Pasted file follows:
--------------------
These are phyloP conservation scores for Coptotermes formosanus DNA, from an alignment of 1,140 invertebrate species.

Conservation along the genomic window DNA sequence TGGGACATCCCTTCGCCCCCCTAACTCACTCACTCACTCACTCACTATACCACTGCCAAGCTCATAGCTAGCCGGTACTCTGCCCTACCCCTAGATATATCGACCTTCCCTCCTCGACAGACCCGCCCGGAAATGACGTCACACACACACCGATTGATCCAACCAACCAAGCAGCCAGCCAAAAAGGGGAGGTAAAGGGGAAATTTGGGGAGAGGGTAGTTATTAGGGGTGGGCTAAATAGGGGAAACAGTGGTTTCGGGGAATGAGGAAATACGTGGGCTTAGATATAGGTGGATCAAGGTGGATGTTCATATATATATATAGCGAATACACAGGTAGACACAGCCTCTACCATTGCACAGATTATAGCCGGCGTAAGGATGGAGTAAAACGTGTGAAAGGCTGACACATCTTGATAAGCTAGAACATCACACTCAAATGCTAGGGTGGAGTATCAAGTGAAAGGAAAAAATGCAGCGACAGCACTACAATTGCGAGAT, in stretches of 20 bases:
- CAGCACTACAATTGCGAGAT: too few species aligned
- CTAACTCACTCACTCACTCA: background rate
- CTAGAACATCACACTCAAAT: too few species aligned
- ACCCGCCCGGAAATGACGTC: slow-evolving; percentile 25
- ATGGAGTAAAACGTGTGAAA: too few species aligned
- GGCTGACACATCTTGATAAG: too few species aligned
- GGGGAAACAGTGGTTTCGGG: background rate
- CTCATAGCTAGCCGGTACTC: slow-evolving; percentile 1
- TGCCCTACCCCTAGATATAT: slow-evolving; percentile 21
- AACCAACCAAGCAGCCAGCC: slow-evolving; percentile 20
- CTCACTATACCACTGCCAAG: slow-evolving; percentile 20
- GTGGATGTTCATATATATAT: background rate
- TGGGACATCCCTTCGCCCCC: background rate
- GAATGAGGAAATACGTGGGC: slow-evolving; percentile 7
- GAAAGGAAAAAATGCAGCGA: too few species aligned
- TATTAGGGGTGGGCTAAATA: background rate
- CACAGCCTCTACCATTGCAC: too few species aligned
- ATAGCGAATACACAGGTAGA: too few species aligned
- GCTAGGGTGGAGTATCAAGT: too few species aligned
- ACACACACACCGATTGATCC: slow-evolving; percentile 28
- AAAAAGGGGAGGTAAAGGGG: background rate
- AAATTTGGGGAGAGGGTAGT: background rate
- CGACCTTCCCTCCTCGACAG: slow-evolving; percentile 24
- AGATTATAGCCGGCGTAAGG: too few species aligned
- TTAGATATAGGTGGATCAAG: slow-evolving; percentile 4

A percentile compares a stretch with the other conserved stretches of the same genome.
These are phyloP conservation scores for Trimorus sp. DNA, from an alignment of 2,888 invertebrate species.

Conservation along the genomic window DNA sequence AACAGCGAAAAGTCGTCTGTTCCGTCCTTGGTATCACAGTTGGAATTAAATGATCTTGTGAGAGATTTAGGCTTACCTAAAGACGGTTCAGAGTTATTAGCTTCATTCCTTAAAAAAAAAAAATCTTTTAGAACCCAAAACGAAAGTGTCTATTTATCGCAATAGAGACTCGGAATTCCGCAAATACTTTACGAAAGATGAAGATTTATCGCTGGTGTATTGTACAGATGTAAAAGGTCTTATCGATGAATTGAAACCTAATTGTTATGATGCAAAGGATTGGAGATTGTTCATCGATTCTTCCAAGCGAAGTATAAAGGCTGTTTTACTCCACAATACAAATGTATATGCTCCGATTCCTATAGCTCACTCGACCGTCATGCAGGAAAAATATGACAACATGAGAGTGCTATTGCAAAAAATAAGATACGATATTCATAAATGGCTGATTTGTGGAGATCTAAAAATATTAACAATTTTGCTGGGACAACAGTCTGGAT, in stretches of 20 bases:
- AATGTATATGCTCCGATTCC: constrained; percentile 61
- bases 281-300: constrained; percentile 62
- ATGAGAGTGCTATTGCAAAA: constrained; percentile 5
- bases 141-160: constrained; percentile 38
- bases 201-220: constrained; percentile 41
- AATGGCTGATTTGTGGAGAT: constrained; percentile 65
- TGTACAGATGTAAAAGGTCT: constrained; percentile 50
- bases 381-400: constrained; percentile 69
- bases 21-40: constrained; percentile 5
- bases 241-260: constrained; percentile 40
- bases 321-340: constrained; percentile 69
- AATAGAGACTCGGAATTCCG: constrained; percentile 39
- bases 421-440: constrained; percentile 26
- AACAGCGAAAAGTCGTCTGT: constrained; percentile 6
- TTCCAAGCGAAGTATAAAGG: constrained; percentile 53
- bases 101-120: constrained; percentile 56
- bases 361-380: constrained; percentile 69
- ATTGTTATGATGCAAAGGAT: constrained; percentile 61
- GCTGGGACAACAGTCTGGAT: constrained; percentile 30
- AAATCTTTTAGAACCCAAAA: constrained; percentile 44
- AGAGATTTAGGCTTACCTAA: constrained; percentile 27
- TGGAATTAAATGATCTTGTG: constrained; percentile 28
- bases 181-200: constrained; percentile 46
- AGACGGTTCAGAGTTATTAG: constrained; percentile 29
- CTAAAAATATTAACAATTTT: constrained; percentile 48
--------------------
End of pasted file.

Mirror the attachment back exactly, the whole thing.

These are phyloP conservation scores for Coptotermes formosanus DNA, from an alignment of 1,140 invertebrate species.

Conservation along the genomic window DNA sequence TGGGACATCCCTTCGCCCCCCTAACTCACTCACTCACTCACTCACTATACCACTGCCAAGCTCATAGCTAGCCGGTACTCTGCCCTACCCCTAGATATATCGACCTTCCCTCCTCGACAGACCCGCCCGGAAATGACGTCACACACACACCGATTGATCCAACCAACCAAGCAGCCAGCCAAAAAGGGGAGGTAAAGGGGAAATTTGGGGAGAGGGTAGTTATTAGGGGTGGGCTAAATAGGGGAAACAGTGGTTTCGGGGAATGAGGAAATACGTGGGCTTAGATATAGGTGGATCAAGGTGGATGTTCATATATATATATAGCGAATACACAGGTAGACACAGCCTCTACCATTGCACAGATTATAGCCGGCGTAAGGATGGAGTAAAACGTGTGAAAGGCTGACACATCTTGATAAGCTAGAACATCACACTCAAATGCTAGGGTGGAGTATCAAGTGAAAGGAAAAAATGCAGCGACAGCACTACAATTGCGAGAT, in stretches of 20 bases:
- CAGCACTACAATTGCGAGAT: too few species aligned
- CTAACTCACTCACTCACTCA: background rate
- CTAGAACATCACACTCAAAT: too few species aligned
- ACCCGCCCGGAAATGACGTC: slow-evolving; percentile 25
- ATGGAGTAAAACGTGTGAAA: too few species aligned
- GGCTGACACATCTTGATAAG: too few species aligned
- GGGGAAACAGTGGTTTCGGG: background rate
- CTCATAGCTAGCCGGTACTC: slow-evolving; percentile 1
- TGCCCTACCCCTAGATATAT: slow-evolving; percentile 21
- AACCAACCAAGCAGCCAGCC: slow-evolving; percentile 20
- CTCACTATACCACTGCCAAG: slow-evolving; percentile 20
- GTGGATGTTCATATATATAT: background rate
- TGGGACATCCCTTCGCCCCC: background rate
- GAATGAGGAAATACGTGGGC: slow-evolving; percentile 7
- GAAAGGAAAAAATGCAGCGA: too few species aligned
- TATTAGGGGTGGGCTAAATA: background rate
- CACAGCCTCTACCATTGCAC: too few species aligned
- ATAGCGAATACACAGGTAGA: too few species aligned
- GCTAGGGTGGAGTATCAAGT: too few species aligned
- ACACACACACCGATTGATCC: slow-evolving; percentile 28
- AAAAAGGGGAGGTAAAGGGG: background rate
- AAATTTGGGGAGAGGGTAGT: background rate
- CGACCTTCCCTCCTCGACAG: slow-evolving; percentile 24
- AGATTATAGCCGGCGTAAGG: too few species aligned
- TTAGATATAGGTGGATCAAG: slow-evolving; percentile 4

A percentile compares a stretch with the other conserved stretches of the same genome.
These are phyloP conservation scores for Trimorus sp. DNA, from an alignment of 2,888 invertebrate species.

Conservation along the genomic window DNA sequence AACAGCGAAAAGTCGTCTGTTCCGTCCTTGGTATCACAGTTGGAATTAAATGATCTTGTGAGAGATTTAGGCTTACCTAAAGACGGTTCAGAGTTATTAGCTTCATTCCTTAAAAAAAAAAAATCTTTTAGAACCCAAAACGAAAGTGTCTATTTATCGCAATAGAGACTCGGAATTCCGCAAATACTTTACGAAAGATGAAGATTTATCGCTGGTGTATTGTACAGATGTAAAAGGTCTTATCGATGAATTGAAACCTAATTGTTATGATGCAAAGGATTGGAGATTGTTCATCGATTCTTCCAAGCGAAGTATAAAGGCTGTTTTACTCCACAATACAAATGTATATGCTCCGATTCCTATAGCTCACTCGACCGTCATGCAGGAAAAATATGACAACATGAGAGTGCTATTGCAAAAAATAAGATACGATATTCATAAATGGCTGATTTGTGGAGATCTAAAAATATTAACAATTTTGCTGGGACAACAGTCTGGAT, in stretches of 20 bases:
- AATGTATATGCTCCGATTCC: constrained; percentile 61
- bases 281-300: constrained; percentile 62
- ATGAGAGTGCTATTGCAAAA: constrained; percentile 5
- bases 141-160: constrained; percentile 38
- bases 201-220: constrained; percentile 41
- AATGGCTGATTTGTGGAGAT: constrained; percentile 65
- TGTACAGATGTAAAAGGTCT: constrained; percentile 50
- bases 381-400: constrained; percentile 69
- bases 21-40: constrained; percentile 5
- bases 241-260: constrained; percentile 40
- bases 321-340: constrained; percentile 69
- AATAGAGACTCGGAATTCCG: constrained; percentile 39
- bases 421-440: constrained; percentile 26
- AACAGCGAAAAGTCGTCTGT: constrained; percentile 6
- TTCCAAGCGAAGTATAAAGG: constrained; percentile 53
- bases 101-120: constrained; percentile 56
- bases 361-380: constrained; percentile 69
- ATTGTTATGATGCAAAGGAT: constrained; percentile 61
- GCTGGGACAACAGTCTGGAT: constrained; percentile 30
- AAATCTTTTAGAACCCAAAA: constrained; percentile 44
- AGAGATTTAGGCTTACCTAA: constrained; percentile 27
- TGGAATTAAATGATCTTGTG: constrained; percentile 28
- bases 181-200: constrained; percentile 46
- AGACGGTTCAGAGTTATTAG: constrained; percentile 29
- CTAAAAATATTAACAATTTT: constrained; percentile 48